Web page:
Endurance exercise is bad for dental/oral health

It is common knowledge among dentists that athletes often have poor teeth. However, there aren’t that many studies on the subject and most of this knowledge is considered anecdotal, so the question of whether some types of exercise are actually detrimental for dental health is not even asked officially out of fear that it would scare people into more sedentary lifestyles. There are a few studies demonstrating a link between endurance exercise and poor dental health but most of those studies were conducted on groups of people too small to be considered statistically significant. Well, the study below may finally change that as it demonstrates that the poor dental health in endurance athletes is not a fluke, and there is even a strong correlation between number of hours spend doing the endurance exercise and how poor the dental health of the subjects were. Perhaps most importantly, the study found that the widespread consumption of sweet drinks by endurance athletes was not associated with poor dental/oral health. Now, while the study is wise enough not to blame the exercise itself for the poor dental health of the athletes, it is well-known that endurance athletes hyperventilate and on average have much lower levels of CO2 in their bodies. Low CO2 levels can directly cause bone and teeth deterioration due to inability of the organism to sequester calcium in those tissues. This is actually common knowledge in veterinary medicine as a result of the observation that during hot weather egg-laying chickens mouth-breathe a lot, which leads to hyperventilation and CO2 loss, which ultimately translates to those chickens laying eggs with extremely brittle/thin shells. Now, wouldn’t it be nice if human doctors talked to a vet every once in a while and incorporated some that knowledge into their treatment of humans? 🙂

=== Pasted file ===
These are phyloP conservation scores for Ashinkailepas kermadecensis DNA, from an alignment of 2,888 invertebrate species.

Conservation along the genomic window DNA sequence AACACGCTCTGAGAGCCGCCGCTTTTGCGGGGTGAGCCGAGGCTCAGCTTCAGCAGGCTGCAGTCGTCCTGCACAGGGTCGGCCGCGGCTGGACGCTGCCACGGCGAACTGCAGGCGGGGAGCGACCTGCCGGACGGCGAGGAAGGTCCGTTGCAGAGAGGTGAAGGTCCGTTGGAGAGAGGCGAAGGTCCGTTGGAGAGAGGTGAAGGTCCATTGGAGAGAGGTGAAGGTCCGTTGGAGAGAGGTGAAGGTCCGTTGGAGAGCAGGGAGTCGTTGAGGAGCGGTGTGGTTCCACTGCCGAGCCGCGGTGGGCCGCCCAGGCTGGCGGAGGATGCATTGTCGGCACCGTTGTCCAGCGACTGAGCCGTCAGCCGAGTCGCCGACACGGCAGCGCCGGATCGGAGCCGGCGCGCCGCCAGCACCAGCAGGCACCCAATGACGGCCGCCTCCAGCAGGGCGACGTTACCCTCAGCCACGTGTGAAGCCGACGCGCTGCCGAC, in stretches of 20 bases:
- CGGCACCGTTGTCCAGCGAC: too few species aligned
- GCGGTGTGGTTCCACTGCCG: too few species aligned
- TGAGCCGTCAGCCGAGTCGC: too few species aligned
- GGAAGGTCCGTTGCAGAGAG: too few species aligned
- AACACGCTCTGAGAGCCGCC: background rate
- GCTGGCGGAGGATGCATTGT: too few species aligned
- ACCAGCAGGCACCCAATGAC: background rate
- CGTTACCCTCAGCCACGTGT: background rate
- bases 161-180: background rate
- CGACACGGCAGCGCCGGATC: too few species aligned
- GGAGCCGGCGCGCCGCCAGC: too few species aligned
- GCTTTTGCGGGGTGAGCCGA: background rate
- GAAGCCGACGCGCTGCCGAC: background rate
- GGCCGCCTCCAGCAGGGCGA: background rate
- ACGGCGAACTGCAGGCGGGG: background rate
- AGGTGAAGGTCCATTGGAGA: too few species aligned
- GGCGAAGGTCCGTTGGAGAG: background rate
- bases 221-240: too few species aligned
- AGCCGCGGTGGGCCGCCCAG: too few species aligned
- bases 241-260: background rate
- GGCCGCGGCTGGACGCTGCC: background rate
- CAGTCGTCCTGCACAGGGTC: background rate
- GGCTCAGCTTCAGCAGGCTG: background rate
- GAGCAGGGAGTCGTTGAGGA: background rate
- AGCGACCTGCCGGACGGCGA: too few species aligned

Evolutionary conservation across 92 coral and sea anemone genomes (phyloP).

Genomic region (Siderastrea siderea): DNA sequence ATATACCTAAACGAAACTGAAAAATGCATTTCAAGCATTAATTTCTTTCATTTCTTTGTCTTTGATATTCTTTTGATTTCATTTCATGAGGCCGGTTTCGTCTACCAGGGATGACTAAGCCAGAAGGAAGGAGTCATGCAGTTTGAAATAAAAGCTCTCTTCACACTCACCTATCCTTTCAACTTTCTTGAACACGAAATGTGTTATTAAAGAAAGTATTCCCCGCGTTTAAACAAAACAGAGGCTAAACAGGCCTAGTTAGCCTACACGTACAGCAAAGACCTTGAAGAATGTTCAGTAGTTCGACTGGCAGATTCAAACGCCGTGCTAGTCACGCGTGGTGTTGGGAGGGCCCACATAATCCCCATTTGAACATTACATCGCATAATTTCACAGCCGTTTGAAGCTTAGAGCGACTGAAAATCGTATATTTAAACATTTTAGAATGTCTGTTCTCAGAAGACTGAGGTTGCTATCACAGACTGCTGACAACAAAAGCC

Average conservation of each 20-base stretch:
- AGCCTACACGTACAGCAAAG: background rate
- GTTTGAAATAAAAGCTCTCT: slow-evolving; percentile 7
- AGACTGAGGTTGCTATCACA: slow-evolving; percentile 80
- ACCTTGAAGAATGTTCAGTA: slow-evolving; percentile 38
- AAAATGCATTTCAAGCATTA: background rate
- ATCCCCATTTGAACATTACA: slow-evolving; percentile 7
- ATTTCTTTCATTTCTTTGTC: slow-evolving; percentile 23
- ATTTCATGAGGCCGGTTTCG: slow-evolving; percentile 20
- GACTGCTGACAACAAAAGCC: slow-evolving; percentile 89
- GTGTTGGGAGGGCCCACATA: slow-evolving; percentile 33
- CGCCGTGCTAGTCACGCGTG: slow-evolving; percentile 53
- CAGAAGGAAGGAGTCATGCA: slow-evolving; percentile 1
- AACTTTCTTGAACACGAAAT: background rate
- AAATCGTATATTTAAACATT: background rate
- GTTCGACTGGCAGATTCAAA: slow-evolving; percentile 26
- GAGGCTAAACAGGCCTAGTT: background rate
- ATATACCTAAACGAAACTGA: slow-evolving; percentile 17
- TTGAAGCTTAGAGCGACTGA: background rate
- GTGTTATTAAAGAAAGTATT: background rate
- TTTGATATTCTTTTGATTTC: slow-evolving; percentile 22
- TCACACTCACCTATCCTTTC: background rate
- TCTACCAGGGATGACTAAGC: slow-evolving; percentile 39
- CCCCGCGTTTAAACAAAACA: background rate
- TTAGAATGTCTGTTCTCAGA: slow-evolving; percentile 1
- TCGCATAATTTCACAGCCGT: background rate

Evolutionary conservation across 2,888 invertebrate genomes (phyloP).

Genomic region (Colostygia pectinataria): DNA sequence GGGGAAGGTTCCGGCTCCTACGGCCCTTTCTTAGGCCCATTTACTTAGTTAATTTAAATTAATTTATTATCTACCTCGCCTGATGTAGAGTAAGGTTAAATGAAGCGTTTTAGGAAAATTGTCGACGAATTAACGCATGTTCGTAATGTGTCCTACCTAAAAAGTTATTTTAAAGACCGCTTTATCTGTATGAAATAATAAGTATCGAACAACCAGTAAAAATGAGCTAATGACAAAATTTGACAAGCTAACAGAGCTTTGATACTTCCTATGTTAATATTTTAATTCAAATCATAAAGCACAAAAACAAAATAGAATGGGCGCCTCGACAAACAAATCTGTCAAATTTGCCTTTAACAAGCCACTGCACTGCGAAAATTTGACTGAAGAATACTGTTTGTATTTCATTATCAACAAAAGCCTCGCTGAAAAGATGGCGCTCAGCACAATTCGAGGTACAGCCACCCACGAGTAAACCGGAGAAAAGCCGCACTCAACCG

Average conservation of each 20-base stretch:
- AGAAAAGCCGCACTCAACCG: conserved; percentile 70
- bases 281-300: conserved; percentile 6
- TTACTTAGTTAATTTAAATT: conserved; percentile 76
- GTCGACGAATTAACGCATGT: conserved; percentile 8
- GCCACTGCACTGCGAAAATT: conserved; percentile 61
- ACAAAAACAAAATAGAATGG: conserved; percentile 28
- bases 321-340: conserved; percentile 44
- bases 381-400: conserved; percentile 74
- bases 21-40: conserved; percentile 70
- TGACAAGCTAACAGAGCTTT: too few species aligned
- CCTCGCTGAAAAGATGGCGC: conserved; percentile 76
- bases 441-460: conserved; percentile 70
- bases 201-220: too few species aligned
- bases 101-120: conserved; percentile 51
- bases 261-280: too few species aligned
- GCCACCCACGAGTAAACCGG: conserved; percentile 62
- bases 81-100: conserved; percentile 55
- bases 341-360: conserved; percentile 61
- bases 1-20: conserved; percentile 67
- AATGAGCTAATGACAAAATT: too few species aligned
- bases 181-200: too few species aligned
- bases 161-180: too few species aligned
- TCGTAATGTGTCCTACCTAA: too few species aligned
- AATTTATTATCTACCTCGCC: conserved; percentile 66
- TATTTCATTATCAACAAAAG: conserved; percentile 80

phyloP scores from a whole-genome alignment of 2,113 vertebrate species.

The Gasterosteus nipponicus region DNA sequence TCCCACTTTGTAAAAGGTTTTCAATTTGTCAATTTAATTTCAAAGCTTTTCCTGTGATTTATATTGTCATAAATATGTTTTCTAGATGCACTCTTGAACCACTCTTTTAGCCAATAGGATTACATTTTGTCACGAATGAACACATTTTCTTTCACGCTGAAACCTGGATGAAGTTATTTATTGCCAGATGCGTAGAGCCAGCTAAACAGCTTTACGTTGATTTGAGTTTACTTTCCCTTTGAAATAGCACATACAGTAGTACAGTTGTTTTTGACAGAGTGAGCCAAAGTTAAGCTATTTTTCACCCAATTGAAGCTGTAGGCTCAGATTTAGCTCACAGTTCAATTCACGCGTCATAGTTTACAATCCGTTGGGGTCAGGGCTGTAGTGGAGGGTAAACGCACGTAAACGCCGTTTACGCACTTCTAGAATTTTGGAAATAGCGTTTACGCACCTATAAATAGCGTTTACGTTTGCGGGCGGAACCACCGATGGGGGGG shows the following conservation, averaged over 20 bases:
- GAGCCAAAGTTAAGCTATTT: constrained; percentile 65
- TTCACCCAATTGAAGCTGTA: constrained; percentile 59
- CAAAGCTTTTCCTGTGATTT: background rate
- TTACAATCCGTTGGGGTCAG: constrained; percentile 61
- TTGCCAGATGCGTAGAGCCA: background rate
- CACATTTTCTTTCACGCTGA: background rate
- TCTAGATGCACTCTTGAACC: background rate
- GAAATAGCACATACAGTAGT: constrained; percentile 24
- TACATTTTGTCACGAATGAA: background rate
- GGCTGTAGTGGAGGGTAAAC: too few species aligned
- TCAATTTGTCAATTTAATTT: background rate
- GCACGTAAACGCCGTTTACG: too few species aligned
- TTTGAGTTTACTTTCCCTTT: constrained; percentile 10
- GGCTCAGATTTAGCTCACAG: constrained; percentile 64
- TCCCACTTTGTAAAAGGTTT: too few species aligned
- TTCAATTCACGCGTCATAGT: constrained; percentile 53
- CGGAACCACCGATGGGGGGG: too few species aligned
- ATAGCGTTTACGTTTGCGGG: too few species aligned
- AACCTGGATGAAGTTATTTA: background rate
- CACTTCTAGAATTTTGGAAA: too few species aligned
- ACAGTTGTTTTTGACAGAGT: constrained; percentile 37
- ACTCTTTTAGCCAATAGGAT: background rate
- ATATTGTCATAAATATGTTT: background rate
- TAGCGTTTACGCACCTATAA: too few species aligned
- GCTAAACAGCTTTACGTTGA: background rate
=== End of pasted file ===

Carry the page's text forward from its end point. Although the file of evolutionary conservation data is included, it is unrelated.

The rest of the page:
There’s New Data on Whether Endurance Athletes Get More Cavities


“…However, despite the scary stories that circulate every now and then, there isn’t much evidence that tells us how bad this problem really is. Dental exams at Olympic Village in 2012 found that 55 percent of athletes had tooth decay — which sounds bad until you consider that the prevalence of tooth decay among American adults is 92 percent. A small 2015 study found that the risk of cavities was proportional to the hours of training in athletes.”

“…A new study in The Scandinavian Journal of Medicine and Science in Sports, from a group led by Cordola Leonie Merle and Lisa Richter of the University of Leipzig, gets off to a humble beginning. They compared 88 elite endurance athletes, mostly runners and athletes, all competing with German national or development teams, with 57 non-competing amateur athletes. Crucially, unlike some previous studies in the field, they didn’t just ask them about their health: All subjects received a detailed dental examination, including assessments of caries, dental plaque, and gum health, from the same dentist. The good news: Both groups had lower levels of plaque, gingivitis, and dental erosion. Both groups also had similar numbers of decayed, missing, or filled teeth: 2.7 for the athletes and 2.3 for the controls. But if you narrow that down to just decaying teeth, there was a huge difference: 0.6 for athletes, with a 34 percent prevalence; 0.3 for controls with a prevalence of 19 percent. There were some other differences. The athletes also tended to have deeper pockets between the teeth and gums, a warning sign of gum disease. And they were more likely (43 percent versus 25 percent) to have temporomandibular dysfunction, which indicates problems with the jaw muscles or joints such as clicking when chewing. It’s hard to blame clicking sports drinks, which is an important point. Perhaps the competing athletes have ended up spending a lot of time gnashing or gnashing their teeth at night – or maybe there are some fundamental differences between the two groups that have nothing to do with what they’re drinking. For example, socioeconomic status is a major predictor of dental health (higher income people have more cavities in general, lower income people have untreated caries).”

Author: haidut